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American Body Shop
A lot or a little?
The parents' guide to what's in this TV show.
What parents need to know
Parents need to know that this mock reality show makes fun of people based on disability, ethnicity, gender, race, and age. Jokes are both crass and (sometimes) funny, with a tendency toward pratfall and bathroom humor. (For example, in one scene, the characters describe how the victim of a terrible chemical spill had to have skin from his bottom grafted onto his face, resulting in his nickname: "assface.") The characters all behave unethically, from stealing to bribing to ambulance chasing. Jokes at the expense of the shop's Spanish-speaking immigrant employee are ongoing, though mature viewers will understand the political satire inherent in the comedy. The strongest words are bleeped, but "ass" and others get through.
What's the story?
If you've had enough of formulaic, car-oriented reality shows, then you'll probably like AMERICAN BODY SHOP -- a funny parody of the many reality series set in garages. Desert Body & Custom is an auto body and detailing shop run by dysfunctional incompetents. Sam (Peter Hulne), the boss, is in over his head -- he's constantly thwarted in his attempts to run a successful business by both his employees and his own questionable ethics. Working with Sam are folks like Rob (Nick Offerman), a strange technician with a propensity for over-the-top solutions to small problems. Rob likes to tie Peruvian immigrant Luis (Frank Merino) to the bottom of vehicles to check for problems, even though he continually falls off. Luis is also the target of Brooklyn Johnnie's (John DiResta) racist epithets; the rest of the crew is equally messed up.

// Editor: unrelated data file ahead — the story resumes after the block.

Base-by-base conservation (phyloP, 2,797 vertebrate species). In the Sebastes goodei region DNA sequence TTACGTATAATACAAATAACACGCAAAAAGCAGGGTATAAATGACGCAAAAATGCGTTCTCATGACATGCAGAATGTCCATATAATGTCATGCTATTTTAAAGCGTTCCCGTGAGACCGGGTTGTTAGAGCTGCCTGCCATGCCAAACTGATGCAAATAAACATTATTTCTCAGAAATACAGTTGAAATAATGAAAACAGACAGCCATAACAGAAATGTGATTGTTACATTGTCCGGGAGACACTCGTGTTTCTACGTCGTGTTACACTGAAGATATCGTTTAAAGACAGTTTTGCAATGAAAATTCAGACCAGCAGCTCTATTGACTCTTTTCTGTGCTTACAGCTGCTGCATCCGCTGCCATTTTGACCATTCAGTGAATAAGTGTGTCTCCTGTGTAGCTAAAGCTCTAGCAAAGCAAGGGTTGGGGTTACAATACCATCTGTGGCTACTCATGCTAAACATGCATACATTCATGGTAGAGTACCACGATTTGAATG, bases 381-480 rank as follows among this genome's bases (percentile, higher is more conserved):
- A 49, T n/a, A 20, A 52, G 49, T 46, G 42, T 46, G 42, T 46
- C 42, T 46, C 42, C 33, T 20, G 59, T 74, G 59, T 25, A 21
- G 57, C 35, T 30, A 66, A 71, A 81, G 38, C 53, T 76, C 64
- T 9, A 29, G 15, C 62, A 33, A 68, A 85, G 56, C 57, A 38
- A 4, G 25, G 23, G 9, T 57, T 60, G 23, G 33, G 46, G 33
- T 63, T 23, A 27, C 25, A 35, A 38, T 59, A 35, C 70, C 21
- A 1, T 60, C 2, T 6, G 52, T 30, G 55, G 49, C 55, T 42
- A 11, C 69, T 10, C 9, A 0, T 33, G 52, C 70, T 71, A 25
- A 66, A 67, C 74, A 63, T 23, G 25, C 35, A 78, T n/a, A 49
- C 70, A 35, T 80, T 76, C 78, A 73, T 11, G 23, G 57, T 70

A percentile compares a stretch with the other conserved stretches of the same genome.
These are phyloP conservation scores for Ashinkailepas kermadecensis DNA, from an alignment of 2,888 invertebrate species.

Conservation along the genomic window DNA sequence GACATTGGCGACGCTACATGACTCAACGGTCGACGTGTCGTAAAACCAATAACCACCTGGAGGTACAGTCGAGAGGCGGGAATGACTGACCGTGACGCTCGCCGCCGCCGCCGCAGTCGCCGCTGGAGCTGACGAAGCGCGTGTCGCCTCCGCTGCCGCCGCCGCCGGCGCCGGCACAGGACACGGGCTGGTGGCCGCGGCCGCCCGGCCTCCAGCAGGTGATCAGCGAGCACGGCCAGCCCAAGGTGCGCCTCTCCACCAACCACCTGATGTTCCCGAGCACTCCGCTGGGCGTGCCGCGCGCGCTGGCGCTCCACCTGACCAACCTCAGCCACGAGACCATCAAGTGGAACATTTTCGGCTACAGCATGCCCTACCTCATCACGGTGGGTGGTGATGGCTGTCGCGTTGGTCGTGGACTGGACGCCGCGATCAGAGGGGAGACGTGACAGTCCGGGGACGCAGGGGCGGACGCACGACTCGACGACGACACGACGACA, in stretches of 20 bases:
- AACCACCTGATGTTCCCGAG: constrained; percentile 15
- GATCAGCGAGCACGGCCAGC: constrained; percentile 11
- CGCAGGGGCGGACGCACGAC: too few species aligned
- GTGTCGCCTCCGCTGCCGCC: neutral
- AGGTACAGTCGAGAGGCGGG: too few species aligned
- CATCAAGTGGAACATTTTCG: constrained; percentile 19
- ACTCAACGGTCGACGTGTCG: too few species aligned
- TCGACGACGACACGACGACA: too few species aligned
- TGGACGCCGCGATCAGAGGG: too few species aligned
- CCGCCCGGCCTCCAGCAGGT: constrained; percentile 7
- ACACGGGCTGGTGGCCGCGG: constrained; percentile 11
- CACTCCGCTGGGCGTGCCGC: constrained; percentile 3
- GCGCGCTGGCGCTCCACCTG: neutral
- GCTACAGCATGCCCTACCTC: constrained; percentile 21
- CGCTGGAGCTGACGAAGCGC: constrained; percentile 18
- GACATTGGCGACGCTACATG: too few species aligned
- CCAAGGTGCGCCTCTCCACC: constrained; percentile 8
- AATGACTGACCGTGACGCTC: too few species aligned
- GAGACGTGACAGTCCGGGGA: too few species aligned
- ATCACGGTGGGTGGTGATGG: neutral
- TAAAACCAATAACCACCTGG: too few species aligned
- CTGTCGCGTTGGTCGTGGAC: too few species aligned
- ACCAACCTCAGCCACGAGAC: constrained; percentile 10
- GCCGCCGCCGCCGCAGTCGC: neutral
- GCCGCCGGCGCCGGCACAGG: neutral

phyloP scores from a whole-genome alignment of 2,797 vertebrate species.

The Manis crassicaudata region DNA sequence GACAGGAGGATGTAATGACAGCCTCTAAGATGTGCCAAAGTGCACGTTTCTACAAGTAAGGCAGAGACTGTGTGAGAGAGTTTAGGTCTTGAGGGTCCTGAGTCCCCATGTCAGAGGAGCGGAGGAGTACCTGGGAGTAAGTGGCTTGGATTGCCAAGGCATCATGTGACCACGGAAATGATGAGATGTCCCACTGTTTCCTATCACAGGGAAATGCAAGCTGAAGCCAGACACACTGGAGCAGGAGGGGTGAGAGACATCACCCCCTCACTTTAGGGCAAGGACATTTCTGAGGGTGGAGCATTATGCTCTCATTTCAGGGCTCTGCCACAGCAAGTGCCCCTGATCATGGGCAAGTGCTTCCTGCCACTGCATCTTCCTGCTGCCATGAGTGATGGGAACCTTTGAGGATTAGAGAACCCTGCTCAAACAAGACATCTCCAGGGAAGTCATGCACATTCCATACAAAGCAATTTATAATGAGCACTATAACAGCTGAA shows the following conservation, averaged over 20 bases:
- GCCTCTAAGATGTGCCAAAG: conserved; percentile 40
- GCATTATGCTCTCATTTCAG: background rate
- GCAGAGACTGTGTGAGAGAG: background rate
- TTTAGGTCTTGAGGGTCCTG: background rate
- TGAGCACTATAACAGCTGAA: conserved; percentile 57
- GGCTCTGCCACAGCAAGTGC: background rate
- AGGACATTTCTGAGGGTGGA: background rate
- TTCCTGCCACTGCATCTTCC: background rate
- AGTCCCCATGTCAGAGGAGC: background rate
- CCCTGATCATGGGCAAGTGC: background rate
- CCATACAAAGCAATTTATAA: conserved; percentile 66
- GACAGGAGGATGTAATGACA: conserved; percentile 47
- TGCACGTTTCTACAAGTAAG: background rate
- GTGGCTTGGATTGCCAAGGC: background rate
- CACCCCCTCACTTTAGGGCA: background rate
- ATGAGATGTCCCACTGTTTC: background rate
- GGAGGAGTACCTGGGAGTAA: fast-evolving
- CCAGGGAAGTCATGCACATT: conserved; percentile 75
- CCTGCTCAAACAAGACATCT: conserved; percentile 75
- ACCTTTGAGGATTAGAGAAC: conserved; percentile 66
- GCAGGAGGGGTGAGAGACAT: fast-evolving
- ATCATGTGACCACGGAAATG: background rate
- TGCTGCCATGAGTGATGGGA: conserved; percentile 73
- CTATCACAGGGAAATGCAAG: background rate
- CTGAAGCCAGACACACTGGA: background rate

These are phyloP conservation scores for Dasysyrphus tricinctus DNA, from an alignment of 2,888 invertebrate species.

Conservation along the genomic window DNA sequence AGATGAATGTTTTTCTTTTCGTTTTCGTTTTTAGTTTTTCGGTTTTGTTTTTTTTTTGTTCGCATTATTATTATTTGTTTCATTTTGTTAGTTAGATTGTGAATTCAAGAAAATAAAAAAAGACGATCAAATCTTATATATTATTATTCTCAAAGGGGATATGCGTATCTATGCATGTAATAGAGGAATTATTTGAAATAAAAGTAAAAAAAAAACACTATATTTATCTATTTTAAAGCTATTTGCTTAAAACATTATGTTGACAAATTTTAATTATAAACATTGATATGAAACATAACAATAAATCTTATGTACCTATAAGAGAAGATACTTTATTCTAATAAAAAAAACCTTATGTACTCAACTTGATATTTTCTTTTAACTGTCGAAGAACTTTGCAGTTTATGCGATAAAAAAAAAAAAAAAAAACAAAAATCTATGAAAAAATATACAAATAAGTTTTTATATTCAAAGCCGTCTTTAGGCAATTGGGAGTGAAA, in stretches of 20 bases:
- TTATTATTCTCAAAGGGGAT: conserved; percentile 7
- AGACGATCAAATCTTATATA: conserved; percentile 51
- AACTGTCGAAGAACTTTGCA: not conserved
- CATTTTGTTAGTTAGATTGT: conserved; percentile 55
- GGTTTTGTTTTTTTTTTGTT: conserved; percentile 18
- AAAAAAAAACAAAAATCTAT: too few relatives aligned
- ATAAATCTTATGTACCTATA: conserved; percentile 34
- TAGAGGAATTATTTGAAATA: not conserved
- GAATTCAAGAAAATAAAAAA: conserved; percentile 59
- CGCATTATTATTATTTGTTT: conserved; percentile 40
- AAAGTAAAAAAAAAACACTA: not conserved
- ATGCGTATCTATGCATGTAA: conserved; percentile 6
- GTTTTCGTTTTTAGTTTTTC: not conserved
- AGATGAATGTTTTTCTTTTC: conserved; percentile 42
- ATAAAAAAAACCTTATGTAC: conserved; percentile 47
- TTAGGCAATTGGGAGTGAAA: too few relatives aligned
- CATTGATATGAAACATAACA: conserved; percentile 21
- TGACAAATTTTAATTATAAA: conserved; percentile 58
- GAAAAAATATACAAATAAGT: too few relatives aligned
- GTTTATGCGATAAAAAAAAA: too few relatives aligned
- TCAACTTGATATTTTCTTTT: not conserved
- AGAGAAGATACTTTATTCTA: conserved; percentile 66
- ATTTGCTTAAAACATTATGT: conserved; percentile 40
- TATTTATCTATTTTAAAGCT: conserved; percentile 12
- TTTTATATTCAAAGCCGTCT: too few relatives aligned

Is it any good?
Jokes consistently aim to push the envelope, with race, disability, and gender all targets of outrageous humor. Expect impressions of disabled folks, phrases like "towel-head," and exhortations to "speak American," as well as a detailed explanation of "re-hymenization." What makes these iffy jokes easier to laugh at is the fact that the characters are all such obvious fools.
American Body Shop falls into an uncomfortable middle ground: It's not really a good fit content-wise for younger viewers -- they might have difficulty making the distinction between parody and prejudice. And adult watchers whose sensibilities tend away from pratfall and bathroom humor might not find it all that appealing, either. That said, there are occasional gems amid the murky comedy for those willing to endure the rest.
Talk to your kids about ...
Families can talk about the show's brand of humor. What's the difference between funny and offensive? Is there anything in the show that crosses the line? Who determines where "the line" is and when it's crossed in the first place? What is the show making fun of? Do you think anyone would mistake it for a true reality show?